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 Now it's time to attach your binding!

Attaching your Binding:

Take your quilt and binding over to your machine. I like to sew my binding onto the front of my quilt first, but know that you can switch this up, depending on what look you're going for.

  1. I like to use my 1/4" presser foot for this step. It doesn't matter what thread color you use, but I always just use white.
  2. Align the raw edge of your binding strip with the edge of your quilt. Start sewing so that there is about a 10" tail above where you start. This is where you'll connect the other end of your binding later on. 

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3. Back stitch a few stitches, then stitch over those stitches as you continue down the length of your binding. Make sure your seam remains 1/4". 

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4. When you reach a corner, stop sewing about 1/4" from the adjacent edge. With your needle down, lift your presser foot, and pivot your quilt 45 degrees. Next, sew your seam off of the corner of the quilt. I like to back stitch my last two stitches, just to make sure it stays in place.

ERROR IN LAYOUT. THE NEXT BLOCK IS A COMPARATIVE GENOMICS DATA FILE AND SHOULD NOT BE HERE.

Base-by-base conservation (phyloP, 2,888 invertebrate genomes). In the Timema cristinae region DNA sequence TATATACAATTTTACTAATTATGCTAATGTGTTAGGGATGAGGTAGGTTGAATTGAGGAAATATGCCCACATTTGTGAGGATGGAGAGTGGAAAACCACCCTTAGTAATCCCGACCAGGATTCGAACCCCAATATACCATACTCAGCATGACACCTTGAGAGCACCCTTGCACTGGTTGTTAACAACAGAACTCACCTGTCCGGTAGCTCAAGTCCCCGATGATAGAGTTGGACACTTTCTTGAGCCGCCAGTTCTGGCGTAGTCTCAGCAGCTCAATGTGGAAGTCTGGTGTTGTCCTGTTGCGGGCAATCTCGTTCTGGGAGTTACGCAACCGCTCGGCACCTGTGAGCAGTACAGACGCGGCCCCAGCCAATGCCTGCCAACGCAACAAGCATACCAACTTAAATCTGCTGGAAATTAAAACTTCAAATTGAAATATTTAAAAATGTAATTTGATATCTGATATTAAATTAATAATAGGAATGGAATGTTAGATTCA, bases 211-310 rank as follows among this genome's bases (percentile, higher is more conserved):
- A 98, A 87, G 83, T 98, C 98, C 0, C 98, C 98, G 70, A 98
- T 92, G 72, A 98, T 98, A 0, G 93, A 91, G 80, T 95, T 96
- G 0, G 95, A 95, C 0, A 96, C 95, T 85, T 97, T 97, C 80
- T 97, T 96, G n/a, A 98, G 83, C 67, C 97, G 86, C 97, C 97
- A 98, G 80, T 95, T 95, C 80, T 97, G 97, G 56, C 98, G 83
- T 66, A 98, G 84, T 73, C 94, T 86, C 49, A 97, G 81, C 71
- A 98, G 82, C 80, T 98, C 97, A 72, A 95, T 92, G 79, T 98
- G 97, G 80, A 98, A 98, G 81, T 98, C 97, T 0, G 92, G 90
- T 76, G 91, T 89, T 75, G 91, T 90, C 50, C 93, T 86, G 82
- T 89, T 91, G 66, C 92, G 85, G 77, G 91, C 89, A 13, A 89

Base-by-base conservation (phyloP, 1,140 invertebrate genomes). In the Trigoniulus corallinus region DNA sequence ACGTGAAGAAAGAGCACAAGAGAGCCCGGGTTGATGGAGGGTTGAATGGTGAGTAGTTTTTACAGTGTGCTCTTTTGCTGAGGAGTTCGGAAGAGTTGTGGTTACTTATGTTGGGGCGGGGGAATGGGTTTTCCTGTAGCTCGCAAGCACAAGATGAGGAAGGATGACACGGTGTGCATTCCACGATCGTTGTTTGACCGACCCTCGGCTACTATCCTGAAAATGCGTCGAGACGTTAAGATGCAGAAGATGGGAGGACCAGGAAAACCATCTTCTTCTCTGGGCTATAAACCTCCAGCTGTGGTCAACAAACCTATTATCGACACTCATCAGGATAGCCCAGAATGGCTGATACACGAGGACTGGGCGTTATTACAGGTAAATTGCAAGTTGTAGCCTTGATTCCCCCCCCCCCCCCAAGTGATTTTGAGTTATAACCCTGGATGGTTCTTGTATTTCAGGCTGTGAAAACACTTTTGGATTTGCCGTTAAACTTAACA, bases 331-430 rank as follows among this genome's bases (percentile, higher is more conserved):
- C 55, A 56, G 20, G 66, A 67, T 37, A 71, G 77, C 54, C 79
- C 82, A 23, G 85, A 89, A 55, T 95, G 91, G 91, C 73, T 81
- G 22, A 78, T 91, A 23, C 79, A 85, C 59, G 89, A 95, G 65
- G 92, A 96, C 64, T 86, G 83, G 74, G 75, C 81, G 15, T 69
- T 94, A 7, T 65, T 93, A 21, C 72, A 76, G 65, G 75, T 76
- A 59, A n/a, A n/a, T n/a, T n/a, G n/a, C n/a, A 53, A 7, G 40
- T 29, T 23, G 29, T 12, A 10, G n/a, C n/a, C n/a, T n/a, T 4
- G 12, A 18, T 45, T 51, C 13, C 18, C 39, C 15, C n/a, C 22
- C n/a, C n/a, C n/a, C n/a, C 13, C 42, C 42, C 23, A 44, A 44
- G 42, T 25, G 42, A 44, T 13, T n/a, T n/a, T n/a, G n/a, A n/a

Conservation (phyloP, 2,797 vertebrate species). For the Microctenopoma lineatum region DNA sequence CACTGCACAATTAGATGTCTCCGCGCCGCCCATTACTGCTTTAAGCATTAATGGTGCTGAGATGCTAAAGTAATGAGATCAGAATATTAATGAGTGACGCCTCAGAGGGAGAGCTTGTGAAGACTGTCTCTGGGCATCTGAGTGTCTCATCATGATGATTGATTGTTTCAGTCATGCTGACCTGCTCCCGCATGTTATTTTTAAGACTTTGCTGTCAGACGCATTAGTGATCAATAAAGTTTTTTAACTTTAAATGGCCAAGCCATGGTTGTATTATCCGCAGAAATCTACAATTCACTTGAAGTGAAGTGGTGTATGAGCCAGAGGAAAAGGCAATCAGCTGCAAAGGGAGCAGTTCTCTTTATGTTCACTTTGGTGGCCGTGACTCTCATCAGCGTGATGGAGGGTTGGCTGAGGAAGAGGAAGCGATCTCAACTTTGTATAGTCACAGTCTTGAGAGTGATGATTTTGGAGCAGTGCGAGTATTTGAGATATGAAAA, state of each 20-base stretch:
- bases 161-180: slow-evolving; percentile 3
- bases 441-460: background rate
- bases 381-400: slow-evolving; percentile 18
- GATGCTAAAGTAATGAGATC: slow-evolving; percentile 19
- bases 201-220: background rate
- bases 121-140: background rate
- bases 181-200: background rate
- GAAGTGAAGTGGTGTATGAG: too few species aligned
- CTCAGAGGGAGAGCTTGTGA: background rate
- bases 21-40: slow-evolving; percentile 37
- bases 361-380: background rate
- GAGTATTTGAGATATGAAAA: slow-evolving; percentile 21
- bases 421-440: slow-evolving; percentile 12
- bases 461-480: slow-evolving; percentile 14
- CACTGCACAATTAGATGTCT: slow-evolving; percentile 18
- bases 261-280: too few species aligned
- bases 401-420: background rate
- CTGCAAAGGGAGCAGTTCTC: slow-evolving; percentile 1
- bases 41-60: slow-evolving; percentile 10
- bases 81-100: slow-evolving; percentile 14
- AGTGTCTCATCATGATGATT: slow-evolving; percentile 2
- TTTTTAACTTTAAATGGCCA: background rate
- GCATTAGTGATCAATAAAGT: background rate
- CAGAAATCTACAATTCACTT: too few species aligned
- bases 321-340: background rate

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5. Next, fold your binding so that it is straight up from the top of your quilt. Finger press this in place. Then fold it straight down so that the raw edge of your binding is now aligning with the next edge of your quilt.

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Start sewing your 1/4" seam at the top of your fold. Continue to sew along the perimeter of your quilt until you're about 12" away from where you started.

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Connecting your Binding Strips:

Lay your quilt flat, and pull your strips towards one another so that they're taught against the quilt. Have them meet in the middle, then create a 1/4" gap between them. Finger press a crease in both strips. I like to use my clips to make sure that my strips stay taught.